Comedy of errors: Whose line is it anyway?
For Australian journalists, the tour has given them a chance to 'appreciate' the embroidery on the pocket of India's media manager, GS Walia's, blazer, while it has been said that his only purpose, it seems, is to 'fill a suit and breathe oxygen'. Rohit Bhaskar writes.india Updated: Jan 20, 2012 23:38 IST
The Sheffield Shield room in the Western Grandstands at the Adelaide Oval is so called because it houses its namesake trophy. On the walls are posters of South Australia legends. There's one of Don Bradman, one of Vic Richardson, another of his grandson, Ian Chappell.
History of another kind was made in the room on Friday - that of the drollest press conference at the venue.
For Australian journalists, the tour has given them a chance to 'appreciate' the embroidery on the pocket of India's media manager, GS Walia's, blazer, while it has been said that his only purpose, it seems, is to 'fill a suit and breathe oxygen'.
After earlier getting Indian journalists to translate the answers of Hindi-speaking players during press conferences, a move which saw information lost in translation, Walia did the honours himself during Wriddhiman Saha's presser on Friday.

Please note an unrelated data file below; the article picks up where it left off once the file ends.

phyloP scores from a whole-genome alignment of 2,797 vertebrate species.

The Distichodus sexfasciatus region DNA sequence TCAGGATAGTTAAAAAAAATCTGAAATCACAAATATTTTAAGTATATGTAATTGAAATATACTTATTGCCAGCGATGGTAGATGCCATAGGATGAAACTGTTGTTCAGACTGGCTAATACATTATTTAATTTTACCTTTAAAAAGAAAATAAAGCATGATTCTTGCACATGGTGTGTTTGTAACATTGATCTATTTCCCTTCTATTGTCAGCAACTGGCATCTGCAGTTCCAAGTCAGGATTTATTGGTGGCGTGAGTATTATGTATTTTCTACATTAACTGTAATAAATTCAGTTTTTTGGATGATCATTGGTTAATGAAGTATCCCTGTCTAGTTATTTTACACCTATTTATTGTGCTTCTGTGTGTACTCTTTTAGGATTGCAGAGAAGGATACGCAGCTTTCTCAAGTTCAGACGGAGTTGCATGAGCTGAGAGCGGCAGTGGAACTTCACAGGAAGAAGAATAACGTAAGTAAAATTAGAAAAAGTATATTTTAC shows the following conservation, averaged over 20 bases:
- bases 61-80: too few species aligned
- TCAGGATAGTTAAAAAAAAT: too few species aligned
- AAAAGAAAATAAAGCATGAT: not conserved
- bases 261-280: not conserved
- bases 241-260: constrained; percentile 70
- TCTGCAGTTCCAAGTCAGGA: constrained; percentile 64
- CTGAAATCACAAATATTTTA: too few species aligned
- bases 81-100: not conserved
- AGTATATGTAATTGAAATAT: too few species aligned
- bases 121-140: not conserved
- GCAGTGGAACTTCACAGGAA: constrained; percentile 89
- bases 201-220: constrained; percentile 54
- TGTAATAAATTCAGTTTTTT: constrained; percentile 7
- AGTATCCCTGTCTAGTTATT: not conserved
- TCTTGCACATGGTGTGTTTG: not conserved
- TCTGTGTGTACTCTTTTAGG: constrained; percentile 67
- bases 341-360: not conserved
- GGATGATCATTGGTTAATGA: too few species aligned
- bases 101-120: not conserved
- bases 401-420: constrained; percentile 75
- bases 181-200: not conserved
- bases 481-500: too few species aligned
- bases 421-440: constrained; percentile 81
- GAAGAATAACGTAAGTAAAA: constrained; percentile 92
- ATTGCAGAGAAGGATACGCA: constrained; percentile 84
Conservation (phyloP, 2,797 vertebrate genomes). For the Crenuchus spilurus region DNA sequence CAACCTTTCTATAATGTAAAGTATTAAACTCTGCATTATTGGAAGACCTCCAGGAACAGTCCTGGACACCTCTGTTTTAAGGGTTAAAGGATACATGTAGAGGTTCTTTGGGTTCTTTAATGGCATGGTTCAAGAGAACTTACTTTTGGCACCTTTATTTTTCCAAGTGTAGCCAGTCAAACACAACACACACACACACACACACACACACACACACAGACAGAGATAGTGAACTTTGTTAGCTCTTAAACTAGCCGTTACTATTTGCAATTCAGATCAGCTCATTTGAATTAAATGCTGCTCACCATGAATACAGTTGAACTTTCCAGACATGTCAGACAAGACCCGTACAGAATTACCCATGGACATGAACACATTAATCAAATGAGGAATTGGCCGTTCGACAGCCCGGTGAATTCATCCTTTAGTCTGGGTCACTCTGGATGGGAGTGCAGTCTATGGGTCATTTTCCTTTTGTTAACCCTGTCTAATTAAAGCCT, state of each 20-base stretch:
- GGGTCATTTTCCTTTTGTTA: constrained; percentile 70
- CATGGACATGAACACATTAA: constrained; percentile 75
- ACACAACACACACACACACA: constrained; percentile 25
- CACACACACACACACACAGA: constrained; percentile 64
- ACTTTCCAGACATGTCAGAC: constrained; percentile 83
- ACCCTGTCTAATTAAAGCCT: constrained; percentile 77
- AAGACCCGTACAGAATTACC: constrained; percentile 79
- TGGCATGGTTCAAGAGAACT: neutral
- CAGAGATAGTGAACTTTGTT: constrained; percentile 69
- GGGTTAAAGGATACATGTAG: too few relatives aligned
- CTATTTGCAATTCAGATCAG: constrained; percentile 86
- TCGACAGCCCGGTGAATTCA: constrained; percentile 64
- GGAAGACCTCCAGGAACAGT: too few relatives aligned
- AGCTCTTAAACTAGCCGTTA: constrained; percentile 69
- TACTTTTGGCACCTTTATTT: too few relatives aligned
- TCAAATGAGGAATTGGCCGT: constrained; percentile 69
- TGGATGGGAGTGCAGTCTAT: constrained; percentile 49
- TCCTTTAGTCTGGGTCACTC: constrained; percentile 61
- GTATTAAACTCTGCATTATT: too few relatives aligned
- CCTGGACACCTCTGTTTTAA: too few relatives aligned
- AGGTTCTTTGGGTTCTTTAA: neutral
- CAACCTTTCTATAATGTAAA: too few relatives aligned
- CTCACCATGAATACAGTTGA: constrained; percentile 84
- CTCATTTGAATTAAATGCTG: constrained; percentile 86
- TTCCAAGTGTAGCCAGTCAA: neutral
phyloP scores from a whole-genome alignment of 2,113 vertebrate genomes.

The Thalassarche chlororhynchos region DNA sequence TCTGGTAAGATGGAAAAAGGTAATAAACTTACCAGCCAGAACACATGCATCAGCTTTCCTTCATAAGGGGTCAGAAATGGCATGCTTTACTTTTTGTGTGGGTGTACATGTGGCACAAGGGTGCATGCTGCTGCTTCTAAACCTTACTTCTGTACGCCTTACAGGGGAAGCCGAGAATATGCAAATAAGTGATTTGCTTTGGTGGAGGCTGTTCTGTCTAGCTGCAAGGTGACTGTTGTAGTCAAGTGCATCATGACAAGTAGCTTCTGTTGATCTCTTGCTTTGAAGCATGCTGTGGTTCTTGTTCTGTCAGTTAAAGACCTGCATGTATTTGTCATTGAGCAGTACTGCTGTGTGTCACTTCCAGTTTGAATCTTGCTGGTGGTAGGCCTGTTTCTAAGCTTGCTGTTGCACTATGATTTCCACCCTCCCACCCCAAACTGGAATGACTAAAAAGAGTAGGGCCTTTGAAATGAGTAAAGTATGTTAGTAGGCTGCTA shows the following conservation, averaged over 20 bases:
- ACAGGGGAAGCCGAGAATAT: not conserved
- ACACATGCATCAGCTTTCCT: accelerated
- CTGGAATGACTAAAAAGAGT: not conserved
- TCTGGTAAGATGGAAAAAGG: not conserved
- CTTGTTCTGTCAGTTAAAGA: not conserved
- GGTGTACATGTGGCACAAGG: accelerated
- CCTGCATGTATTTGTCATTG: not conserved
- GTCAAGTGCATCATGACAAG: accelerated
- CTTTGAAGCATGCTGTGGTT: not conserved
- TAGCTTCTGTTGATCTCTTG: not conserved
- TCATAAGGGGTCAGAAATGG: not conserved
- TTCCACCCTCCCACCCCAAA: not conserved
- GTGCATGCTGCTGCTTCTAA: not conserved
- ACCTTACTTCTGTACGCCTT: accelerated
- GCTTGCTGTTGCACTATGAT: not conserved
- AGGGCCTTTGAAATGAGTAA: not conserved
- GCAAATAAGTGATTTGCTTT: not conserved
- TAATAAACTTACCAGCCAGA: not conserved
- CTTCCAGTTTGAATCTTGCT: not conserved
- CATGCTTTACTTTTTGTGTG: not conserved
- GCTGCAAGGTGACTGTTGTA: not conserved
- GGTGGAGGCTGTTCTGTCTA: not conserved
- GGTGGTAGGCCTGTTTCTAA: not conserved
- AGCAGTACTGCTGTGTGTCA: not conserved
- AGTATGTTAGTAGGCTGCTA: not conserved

Walia started the presser with a plea.
"(Sic) I request the Australian media to ask questions in a bit slow form. So he is reply in Hindi and I will give his version in English, but a bit slow so that he understands."
Then to show his 'humorous' side, Walia chipped in, "He speaks beautiful Hindi and Bangla."
The Aussie reporters, who'd seen the presser start an hour after its scheduled time, were not amused.
His translations were punctuated with vacillation and the constant usage of words like "so' "ki', "toh", "woh".
Questions asked in Hindi were to be translated, but after muttering through the first few words, he moved to the answer.
A fine example was a question on the unusual circumstances in which Saha made his debut against South Africa, in Nagpur two years back, when VVS Laxman was out with injury on the eve of the match and his replacement Rohit Sharma also got injured on the morning of the match to hand Saha an unlikely debut.
"He asked when he made his debut, he made his first debut…but what was his, that is," said Walia before abruptly cutting to the answer.
Not that the translation was any more accurate. He ended up using the word pressure more times than David Bowie and Freddie Mercury in their 1981 hit-single. By the end of it, he was talking about pressure like Blaise Pascal.
"Pressure is there but it's a positive. There is no negative in it. There is only good positive pressure," he translated, when Saha was asked of how he felt filling in for MS Dhoni. Good positive pressure!
Walia and Saha shared the chemistry of Jay Leno and a guest at his show. While answering the questions, Saha would face not the questioner, but rather Walia, and explain his answers to the media manager.
At times, he was seen coaching Saha on the dais, "Ucche, Ucche (louder, louder)," he said, when Saha was speaking softly.
Tailenders became "later-on" batsman, among other bloopers. It wasn't all bad though, he did enunciate his words distinctly. He laid particular emphasis on zero while stating that India were "3-0 down".